G.M. Doesn’t Have Leprosy

By Linda Porter Carlyle

Joseph Anderson Donetti stared at G.M. “You look funny,” he said.

G.M. blinked. “What do you mean?” she asked grumpily.

“Your face is sort of red and blotchy,” Joseph answered. He took a bite of cereal.

G.M. touched her cheek. She scratched it. She scratched her arm too. She pulled up her sweatshirt sleeve and looked at her arm. “Oh, no!” she moaned. “I think I have poison oak!”

Joseph finished chewing and swallowed. “How would you get poison oak?” he asked. “You haven’t been in the woods at all.”

“I know,” G.M. said. “But I went for a walk yesterday, and someone was burning brush in his backyard. He probably was burning some poison oak with it.” She rubbed her leg.

“You aren’t supposed to scratch it, are you?” Joseph asked. He poked the last of his banana in his mouth.

G.M. frowned at him. “No!” she said. She stood up. “I’m going to bed.”

Joseph finished his breakfast and carried the dishes to the sink. He ran hot water and squirted dishwashing soap into it. Might as well wash the dishes, he figured, before he went to see what G.M. wanted him to do for school today.

When the dishes were clean and drying in the rack, Joseph climbed the stairs and poked his head into G.M.’s bedroom.

“Don’t come in here!” G.M. said from the bed. “Poison oak is contagious.”

“I don’t see how you could get poison oak just because somebody was burning it,” Joseph said from the doorway.

“I am very allergic to poison oak,” G.M. explained. “Sometimes I think I can get it just by looking at it. Well, not really that easily,” she admitted, “but almost. I’ve gotten it before from smoke. My eyes even swelled shut that time. I had to stay in bed for a week. It was horrible!”

“Ugh!” Joseph said with sympathy. He leaned against the door jamb. “What do you want me to do for school today?” he asked.

G.M. looked at him miserably. “If you want to know the truth,” she said, “I really don’t care. I just want to lie here and feel sorry for myself. You figure out what you should do today.”

Joseph jumped down the stairs, one step at a time. “7 x 1 is 7,” he whispered on the first step. “7 x 2 is 14,” he said on the second step. There were 12 steps in the staircase. “7 x 12 is 84,” he finished at the bottom. There! That took care of math.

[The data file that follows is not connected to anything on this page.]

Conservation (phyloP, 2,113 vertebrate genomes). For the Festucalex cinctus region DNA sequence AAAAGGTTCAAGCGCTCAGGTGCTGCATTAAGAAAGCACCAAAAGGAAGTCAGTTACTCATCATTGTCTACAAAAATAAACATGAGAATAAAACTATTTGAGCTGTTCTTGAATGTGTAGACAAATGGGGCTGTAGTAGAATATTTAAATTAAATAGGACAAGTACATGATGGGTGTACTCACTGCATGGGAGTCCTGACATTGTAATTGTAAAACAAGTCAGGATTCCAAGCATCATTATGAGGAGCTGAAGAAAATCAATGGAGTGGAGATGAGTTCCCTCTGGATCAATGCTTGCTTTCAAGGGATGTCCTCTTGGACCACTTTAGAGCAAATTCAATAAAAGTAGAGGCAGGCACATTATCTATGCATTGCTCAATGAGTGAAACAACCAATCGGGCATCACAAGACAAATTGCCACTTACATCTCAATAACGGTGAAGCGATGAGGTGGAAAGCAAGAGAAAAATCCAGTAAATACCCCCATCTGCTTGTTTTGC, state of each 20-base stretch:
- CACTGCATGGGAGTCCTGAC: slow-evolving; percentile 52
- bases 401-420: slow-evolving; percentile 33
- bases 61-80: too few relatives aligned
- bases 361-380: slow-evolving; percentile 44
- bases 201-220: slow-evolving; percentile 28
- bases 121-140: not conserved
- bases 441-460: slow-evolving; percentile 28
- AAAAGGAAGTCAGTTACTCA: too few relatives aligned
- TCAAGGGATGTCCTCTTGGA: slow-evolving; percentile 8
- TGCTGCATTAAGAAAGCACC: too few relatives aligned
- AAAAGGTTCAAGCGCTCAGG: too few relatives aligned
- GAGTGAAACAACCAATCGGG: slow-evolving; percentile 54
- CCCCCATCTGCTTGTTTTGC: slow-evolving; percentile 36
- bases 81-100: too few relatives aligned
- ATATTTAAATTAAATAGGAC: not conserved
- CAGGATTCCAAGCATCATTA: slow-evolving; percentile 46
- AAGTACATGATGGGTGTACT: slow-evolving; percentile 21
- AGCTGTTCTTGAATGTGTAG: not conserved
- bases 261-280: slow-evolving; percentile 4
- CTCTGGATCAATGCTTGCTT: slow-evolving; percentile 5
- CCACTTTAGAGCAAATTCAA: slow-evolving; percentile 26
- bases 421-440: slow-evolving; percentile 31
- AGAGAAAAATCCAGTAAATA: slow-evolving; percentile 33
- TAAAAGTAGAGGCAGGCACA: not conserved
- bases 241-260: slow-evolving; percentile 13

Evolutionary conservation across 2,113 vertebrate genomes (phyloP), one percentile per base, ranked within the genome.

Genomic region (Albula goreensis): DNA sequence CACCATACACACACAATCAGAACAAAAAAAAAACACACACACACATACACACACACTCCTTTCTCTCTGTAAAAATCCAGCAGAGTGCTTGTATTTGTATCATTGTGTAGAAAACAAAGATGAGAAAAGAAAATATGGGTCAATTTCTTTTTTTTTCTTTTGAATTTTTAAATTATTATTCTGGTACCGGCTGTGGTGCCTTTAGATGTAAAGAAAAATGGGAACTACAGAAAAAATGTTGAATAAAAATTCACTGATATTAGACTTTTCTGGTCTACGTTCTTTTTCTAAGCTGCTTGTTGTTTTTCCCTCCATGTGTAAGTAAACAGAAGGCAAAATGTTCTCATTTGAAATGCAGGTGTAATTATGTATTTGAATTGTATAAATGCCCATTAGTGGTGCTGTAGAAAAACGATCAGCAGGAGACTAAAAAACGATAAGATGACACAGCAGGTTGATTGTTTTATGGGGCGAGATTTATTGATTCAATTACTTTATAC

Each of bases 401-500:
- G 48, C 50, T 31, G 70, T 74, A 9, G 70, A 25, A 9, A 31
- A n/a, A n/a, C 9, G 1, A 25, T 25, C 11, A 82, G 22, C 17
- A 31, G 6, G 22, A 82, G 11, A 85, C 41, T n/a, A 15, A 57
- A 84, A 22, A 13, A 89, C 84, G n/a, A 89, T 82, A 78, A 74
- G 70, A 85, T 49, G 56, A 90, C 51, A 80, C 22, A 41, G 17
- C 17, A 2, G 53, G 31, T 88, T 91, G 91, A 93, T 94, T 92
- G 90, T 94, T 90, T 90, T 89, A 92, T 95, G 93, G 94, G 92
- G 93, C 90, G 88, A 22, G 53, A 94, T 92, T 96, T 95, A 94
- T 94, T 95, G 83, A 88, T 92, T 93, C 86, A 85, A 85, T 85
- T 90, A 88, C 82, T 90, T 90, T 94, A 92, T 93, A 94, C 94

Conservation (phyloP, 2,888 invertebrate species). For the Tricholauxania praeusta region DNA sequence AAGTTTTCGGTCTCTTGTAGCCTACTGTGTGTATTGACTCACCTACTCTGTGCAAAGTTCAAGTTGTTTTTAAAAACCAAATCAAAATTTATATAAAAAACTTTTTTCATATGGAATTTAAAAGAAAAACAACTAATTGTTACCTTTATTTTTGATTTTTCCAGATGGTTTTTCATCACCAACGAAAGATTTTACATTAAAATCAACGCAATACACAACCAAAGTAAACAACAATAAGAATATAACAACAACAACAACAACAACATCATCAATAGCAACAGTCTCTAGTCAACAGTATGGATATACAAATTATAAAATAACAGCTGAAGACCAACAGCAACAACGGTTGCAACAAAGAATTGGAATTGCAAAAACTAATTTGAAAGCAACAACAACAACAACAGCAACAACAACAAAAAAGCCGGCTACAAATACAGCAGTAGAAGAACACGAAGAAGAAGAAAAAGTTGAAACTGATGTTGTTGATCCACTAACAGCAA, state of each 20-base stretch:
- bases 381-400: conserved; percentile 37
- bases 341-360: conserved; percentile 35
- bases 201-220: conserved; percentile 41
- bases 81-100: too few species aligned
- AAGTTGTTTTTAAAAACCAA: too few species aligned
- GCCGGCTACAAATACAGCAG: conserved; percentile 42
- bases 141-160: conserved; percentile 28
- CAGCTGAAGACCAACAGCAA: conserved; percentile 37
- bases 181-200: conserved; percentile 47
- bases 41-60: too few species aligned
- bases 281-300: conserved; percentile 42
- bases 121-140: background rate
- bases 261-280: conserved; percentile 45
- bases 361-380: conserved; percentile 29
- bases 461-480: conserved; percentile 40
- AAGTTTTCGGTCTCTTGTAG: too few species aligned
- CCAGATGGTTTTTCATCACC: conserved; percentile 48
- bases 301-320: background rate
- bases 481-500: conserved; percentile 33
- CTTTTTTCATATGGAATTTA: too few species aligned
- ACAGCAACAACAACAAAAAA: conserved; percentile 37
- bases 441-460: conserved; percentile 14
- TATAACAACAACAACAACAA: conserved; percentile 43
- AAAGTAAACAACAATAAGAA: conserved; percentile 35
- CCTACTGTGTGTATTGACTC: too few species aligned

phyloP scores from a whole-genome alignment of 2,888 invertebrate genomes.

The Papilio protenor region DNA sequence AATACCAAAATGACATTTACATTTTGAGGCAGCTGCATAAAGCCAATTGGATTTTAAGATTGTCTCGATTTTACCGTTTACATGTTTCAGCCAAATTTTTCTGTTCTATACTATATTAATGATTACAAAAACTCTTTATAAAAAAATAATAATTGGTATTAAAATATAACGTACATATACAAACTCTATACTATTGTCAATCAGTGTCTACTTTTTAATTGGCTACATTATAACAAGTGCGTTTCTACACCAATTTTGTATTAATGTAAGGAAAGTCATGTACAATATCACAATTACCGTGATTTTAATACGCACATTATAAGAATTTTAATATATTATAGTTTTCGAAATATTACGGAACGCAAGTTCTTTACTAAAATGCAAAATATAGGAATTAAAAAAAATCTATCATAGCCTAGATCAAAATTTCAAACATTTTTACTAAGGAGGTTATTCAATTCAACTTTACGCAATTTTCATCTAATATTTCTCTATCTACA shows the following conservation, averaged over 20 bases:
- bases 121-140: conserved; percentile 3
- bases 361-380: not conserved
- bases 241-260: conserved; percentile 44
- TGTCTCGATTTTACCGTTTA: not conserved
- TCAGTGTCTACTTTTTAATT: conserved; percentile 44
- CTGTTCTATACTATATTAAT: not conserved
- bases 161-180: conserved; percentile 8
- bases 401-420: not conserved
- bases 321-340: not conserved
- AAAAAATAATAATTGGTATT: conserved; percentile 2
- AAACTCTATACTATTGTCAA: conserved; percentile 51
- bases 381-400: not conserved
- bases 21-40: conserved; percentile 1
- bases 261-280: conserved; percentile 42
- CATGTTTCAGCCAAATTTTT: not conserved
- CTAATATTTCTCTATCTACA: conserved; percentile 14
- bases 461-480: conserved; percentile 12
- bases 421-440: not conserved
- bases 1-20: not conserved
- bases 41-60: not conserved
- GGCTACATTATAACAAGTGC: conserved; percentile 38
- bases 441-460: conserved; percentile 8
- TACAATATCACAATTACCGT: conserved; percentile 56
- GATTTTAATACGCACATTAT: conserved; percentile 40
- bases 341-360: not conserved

Joseph wandered into the studio. He opened the door of the wood stove and added a piece of dry oak to the coals. He loved the warmth of the wood stove, but the studio seemed strangely cold and empty without G.M.

Joseph saw his Bible and his Sabbath School quarterly on G.M.’s worktable. He picked them up. If he read his lesson, that would be a reading thing for school. He settled into the big overstuffed chair and hung his legs over one arm of it.

Lepers. Leprosy. Joseph stopped reading. He stared at the stove and thought about how the lepers had to live away from their families. They could never touch their husbands, or wives, or children again because leprosy was contagious, and they certainly wouldn’t want to give it to someone they loved.

Joseph thought of G.M. upstairs in bed. Poison oak was a little like leprosy. Except you got over it in a little while. It didn’t last for the rest of your life, thank goodness!

Joseph finished reading his lesson. He thought about how truly happy those lepers must have been when Jesus healed them. He wished there were some way to heal G.M.’s poison oak right away. Suddenly, he had a fabulous idea. He jumped up.

Joseph stopped at the door to G.M.’s bedroom. “Can I please come in?” he asked. “I won’t touch you. But I have something to make you feel better.”

Nothing is going to make me feel better,” G.M. said. “But I guess you can come in if you don’t get near me.”

Joseph walked over to the wall and plugged in the portable radio/CD player. He stood up. “I can pray for your poison oak,” he said. “And you can listen to your favorite praise music and be thankful.”

“And why would I be thankful that I have poison oak?” G.M. asked. She pulled the sheet up under her chin.

“Not thankful that you have poison oak,” Joseph explained. “Thankful that you don’t have leprosy!”

G.M. gave a hoot of laughter. “OK,” she said. “You’re right. I will lie here and praise the Lord that I don’t have leprosy. Thank you for reminding me that there is always something to be thankful about!”

 

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